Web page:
Is the ship in WALL-E a capitalist or communist paradise?

Submitted by Amyise in AskRaddle

The obvious answer is it's a capitalist society. A single monopoly owns every aspect of the people's life. On the flip side, it could be a post-work Marxist utopia. No one is shown working in the film, as robots do all the labour. I would say it has no roots to the original company. There is no way they are still making money from these people, although an argument could be made the people on the ship living in luxury are rich. What do you guys think?

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edmund_the_destroyer wrote

The ship isn't a paradise, it's an impossibility.

The fact everyone sat around and ate junk and didn't exercise when they didn't have to do any work was ridiculous. It carries the message that work makes people better and that fat people are lazy consumers.

My experience is the exact opposite. Overeaters often over eat due to stress, like stress from money pressure and stress from soul-sucking jobs. People that sit around most often sit around because all their mental energy is sapped by those same problems, or because they have medical ailments.

If I never needed to work again, sure I would spend 40+ hours a week doing nothing productive. But I'd also walk, play basketball or soccer, go hiking, maybe lift weights.

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betterletter wrote

true. I feel as though my personal consumption is a reaction to my stress. I would be much more individually productive if I wasn't employed, if that makes sense.

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edmund_the_destroyer wrote

Yes.

I was thinnest at college, and though a lot of people would chalk that up to youth, I don't think that's it. Less stress, no commute (just a walk), walking between buildings for classes, no work preparing meals, no work cleaning up after meals, easy access to fitness facilities, and fifteen hours of classes plus homework was still less time than a 40 hour work week. I think if you gave me all of that now, 20 years later, I'd still manage to be a hell of a lot more active and healthy.

I don't mean to say college was easy or stress free. It wasn't. But relative to the rest of adult life I would say it's easier.

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rot wrote

It's the writers at pixar's idea of a capitalist society based on endless consumerism and self-indulgent behavior. It eventually leads to a kind of techno-monarchist dystopia like logans run or THX 1138 but without the slaves, just robots.

When you think about it the robots are the lower class and there is one robotic monarch (the captain) the humans are.... just there?

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betterletter wrote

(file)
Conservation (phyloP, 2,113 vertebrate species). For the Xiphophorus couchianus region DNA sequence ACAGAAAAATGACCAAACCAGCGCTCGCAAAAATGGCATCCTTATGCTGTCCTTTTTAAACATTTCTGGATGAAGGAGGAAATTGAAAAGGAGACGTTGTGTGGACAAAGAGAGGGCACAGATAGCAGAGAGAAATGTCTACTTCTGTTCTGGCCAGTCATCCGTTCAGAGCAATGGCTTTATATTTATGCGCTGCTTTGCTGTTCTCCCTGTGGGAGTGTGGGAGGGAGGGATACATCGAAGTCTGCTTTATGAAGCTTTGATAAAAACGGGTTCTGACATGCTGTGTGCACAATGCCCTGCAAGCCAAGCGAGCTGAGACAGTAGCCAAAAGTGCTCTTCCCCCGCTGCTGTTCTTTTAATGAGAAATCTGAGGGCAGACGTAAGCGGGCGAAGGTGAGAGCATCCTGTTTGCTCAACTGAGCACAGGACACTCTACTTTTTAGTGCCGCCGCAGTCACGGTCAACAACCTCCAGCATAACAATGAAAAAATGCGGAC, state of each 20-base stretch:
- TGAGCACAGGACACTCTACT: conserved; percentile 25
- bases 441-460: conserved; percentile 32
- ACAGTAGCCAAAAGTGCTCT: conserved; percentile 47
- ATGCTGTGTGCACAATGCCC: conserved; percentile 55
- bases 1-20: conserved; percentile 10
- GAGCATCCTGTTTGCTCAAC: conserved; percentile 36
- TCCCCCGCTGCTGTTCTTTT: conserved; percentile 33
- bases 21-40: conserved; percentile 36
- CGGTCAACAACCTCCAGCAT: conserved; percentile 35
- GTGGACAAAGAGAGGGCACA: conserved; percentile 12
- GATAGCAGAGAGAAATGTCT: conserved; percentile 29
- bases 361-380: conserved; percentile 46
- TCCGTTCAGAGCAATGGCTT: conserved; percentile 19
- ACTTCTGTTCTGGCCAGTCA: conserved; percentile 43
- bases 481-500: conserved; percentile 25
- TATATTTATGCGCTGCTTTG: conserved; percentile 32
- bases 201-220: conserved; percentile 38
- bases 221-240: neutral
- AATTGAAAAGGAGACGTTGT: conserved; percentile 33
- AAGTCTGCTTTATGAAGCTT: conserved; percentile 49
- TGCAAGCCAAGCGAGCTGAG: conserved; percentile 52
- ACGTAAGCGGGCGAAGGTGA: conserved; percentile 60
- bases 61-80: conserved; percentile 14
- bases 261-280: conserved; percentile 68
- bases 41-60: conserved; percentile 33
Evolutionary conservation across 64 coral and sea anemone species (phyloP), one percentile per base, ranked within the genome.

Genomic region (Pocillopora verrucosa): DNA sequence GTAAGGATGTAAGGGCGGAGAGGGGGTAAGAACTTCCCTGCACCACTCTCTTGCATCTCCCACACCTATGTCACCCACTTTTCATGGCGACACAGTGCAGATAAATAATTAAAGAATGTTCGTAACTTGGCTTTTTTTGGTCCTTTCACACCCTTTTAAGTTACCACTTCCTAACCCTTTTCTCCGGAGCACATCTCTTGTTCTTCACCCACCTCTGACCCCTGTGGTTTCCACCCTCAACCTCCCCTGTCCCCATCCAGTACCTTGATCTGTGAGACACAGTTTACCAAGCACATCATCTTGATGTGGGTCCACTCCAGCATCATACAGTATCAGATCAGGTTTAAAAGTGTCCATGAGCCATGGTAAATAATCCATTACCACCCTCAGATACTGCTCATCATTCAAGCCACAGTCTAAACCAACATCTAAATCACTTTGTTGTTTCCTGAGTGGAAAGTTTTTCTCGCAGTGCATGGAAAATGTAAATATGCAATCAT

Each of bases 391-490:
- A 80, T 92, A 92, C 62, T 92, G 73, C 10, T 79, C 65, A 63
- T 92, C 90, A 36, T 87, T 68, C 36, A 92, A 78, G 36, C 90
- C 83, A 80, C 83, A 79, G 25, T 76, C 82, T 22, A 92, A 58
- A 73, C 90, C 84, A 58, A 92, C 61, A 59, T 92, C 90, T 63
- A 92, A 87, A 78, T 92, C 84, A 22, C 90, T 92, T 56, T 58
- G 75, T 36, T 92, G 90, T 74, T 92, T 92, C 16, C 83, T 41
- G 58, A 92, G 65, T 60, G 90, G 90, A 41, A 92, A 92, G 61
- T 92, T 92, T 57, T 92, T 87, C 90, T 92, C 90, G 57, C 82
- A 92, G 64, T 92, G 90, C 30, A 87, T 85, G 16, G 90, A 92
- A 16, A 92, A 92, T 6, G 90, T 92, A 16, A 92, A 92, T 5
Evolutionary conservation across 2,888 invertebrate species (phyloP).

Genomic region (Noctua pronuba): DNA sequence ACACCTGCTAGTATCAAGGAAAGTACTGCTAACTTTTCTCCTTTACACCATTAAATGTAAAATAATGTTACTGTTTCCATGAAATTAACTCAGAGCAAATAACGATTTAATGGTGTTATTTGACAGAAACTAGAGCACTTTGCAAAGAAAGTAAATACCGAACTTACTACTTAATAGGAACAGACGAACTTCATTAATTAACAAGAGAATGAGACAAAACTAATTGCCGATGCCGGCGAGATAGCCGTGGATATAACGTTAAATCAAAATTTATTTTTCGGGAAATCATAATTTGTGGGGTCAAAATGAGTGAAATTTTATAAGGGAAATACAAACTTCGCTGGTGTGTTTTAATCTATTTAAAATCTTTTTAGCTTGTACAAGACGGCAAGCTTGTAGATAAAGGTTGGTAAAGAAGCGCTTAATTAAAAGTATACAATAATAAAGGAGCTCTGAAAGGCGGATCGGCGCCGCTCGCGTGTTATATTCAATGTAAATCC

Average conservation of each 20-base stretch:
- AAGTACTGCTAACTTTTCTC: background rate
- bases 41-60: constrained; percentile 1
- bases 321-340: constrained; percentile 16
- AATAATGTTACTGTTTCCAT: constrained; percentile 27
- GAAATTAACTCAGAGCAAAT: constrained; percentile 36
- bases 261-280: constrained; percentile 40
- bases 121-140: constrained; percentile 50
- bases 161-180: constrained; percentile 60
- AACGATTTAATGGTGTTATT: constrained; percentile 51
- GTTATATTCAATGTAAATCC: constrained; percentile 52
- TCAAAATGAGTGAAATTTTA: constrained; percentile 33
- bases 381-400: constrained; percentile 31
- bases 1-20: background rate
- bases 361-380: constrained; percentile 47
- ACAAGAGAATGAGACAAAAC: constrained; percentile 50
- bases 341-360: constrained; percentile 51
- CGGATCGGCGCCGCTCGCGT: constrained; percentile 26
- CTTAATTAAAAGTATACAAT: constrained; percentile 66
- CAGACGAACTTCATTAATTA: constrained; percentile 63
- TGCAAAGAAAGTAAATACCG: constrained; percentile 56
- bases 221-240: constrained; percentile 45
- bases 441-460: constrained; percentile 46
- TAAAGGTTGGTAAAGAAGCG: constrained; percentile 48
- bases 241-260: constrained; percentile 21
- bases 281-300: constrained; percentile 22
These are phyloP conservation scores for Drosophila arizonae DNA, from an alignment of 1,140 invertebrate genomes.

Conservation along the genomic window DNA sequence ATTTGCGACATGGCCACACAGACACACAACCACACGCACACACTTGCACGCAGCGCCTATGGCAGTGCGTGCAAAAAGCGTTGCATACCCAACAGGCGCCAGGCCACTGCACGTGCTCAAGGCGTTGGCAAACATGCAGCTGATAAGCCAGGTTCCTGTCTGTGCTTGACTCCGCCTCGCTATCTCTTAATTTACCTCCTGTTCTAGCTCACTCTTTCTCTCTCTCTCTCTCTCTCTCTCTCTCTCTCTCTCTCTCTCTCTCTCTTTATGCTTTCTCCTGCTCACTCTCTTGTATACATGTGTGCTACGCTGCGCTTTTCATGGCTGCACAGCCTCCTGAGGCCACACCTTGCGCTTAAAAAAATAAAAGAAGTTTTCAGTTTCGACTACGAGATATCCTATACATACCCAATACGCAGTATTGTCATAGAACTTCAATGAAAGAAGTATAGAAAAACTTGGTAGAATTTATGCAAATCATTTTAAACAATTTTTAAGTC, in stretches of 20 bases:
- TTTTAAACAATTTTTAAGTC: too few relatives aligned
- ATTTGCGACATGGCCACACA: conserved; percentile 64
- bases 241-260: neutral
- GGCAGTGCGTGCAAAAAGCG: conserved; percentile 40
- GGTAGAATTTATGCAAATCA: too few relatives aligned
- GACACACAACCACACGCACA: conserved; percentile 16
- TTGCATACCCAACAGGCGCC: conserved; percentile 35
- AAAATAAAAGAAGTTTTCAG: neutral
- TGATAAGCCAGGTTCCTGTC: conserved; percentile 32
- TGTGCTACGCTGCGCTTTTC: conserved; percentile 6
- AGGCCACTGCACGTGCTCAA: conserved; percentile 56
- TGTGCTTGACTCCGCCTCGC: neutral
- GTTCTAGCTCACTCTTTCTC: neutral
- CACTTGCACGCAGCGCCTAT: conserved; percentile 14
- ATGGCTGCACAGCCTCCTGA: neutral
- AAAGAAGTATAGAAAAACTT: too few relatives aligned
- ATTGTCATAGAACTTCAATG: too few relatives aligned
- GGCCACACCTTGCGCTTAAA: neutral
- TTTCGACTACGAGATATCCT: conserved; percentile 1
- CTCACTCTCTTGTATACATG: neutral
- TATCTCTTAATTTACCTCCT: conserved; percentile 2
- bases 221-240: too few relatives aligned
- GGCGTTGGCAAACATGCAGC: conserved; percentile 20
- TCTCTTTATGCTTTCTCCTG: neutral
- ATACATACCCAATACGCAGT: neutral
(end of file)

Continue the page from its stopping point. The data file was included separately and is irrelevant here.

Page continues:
Transhumanist luxury capitalism

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rot wrote

Is it really capitalist if it breaks from a market based economy? I don't remember any currency or trade, people just took whatever they wanted from robot servants.

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betterletter wrote (edited )

it can be assumed that the people on the ship payed for their spot there, though.

edit: if the ship was made available to all without pay or obligation, than maybe it could be considered "communist". But I think its innaccurate to then portray everyone as fat and lazy and tied to televisions who is in that situation.

so maybe its a communist paradise, but maybe its also a techno-hell.

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ziq wrote

it can be assumed that the people on the ship payed for their spot there, though.

So like an all-inclusive resort but for life. I guess this is the future of guaranteed minimum income.

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rot wrote

so maybe its a communist paradise, but maybe its also a techno-hell.

this is the world the transhumanists wanted

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rot wrote

true, but generations later their offspring get everything with no labor or capital necessary

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boom wrote (edited )

It's both and neither. It's state capitalist.

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MSNBC wrote

It is Communist because everyone is equal on that ship. You don't see rich and poor people. you see everyone is the same on the ship.

I never heard of a capitalist system without rich and poor people.

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sudo wrote

I don't really think it's analogous to either.

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